Douglas SBD Dauntless – Wings
The Restoration Department of the National Museum of the Marine Corps located in Triangle, VA near the Marine Corps Base Quantico is restoring an SBD Dauntless Dive Bomber. Century Aviation was contracted to assist this restoration by rebuilding the outer wing panels for the SBD. This project consisted of taking out every rivet, using any parts that were still serviceable and making skins or components that were not. Then we reassembled the wings and riveted them back together using over 12 pounds of rivets or approximately 30,000 rivets. Prior to disassembly, a locating fixture was attached to the wings to insure, upon delivery of the surfaces, they will be able to be installed onto the airframe.
After the SBD wings were completed we also were given the contract to restore the ailerons, outer wing section dive brakes, horizontal stabilizers, rudder and canopy components.
For the ailerons and rudder we removed all of the fabric covering, inspected the structure for condition, made any small repairs or replaced components from previous restorations that were not airworthy and fully preserved their structures. Then we reassembled the control surfaces and installed new fabric covering and applied the fabric dopes through aluminized dope.
The dive brakes were a mixture of original and non-original components. Any new parts that we manufactured to replace either poorly fabricated replacement parts or those that are in non-serviceable condition were fabricated using NMMC provided Douglas Co. factory plans and we used period correct materials throughout the process.
Upon disassembly, we needed to determine if the skins on the horizontal stabilizer were new or original and if they were new whether they are manufactured using factory correct materials. The horizontals were original or of the correct material and needed only to be cleaned and preserved.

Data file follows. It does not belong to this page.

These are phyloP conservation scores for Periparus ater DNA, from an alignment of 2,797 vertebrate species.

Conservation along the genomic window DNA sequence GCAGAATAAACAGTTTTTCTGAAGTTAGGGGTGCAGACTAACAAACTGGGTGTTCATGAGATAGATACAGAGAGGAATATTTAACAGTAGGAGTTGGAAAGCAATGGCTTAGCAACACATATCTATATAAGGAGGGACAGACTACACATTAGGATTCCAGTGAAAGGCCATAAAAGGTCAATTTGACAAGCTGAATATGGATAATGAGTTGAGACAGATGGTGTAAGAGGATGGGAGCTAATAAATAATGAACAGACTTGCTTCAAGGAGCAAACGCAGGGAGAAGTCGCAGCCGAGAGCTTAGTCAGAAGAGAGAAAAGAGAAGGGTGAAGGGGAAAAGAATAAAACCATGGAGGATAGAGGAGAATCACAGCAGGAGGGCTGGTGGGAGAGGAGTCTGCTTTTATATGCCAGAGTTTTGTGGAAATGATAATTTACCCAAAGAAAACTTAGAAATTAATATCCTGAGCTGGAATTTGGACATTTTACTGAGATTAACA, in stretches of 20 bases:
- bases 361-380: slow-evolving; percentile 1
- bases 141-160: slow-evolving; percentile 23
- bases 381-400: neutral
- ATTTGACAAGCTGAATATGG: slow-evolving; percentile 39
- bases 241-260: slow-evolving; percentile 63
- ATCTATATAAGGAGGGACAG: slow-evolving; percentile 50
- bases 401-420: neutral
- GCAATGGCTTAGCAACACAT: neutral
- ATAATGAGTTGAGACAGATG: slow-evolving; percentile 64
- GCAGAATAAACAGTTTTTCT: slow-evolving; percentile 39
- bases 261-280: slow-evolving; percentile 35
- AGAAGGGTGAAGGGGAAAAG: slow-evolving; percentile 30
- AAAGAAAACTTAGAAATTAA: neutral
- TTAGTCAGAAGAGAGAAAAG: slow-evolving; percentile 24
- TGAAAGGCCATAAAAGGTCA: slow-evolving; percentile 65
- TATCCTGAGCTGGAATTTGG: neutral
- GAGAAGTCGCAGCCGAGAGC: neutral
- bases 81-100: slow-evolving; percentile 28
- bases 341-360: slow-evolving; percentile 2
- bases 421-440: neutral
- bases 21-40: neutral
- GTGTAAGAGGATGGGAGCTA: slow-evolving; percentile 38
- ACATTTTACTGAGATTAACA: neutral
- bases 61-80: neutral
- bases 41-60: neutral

The cockpit canopy was also a mixture of original and new parts. All materials that we used to build new parts, such as extrusions, met or exceeded original specifications for quality and structural strength. We inspected the plexiglass components. They were found to be unusable and we replaced them.
Because we did not have access to the fuselage for fit, finish or the location of the canopy component mounting holes we left the areas common to the fuselage un-drilled. This allowed the NMMC Restoration Technicians to locate the mounting holes using the existing holes that can be found on the fuselage that they are restoring.
When the work described was complete we shipped of all of the components and wings back to NMMC Restoration to be incorporated in to the SBD. With our help the SBD restoration is nearing completion.
National Museum of the Marine Corps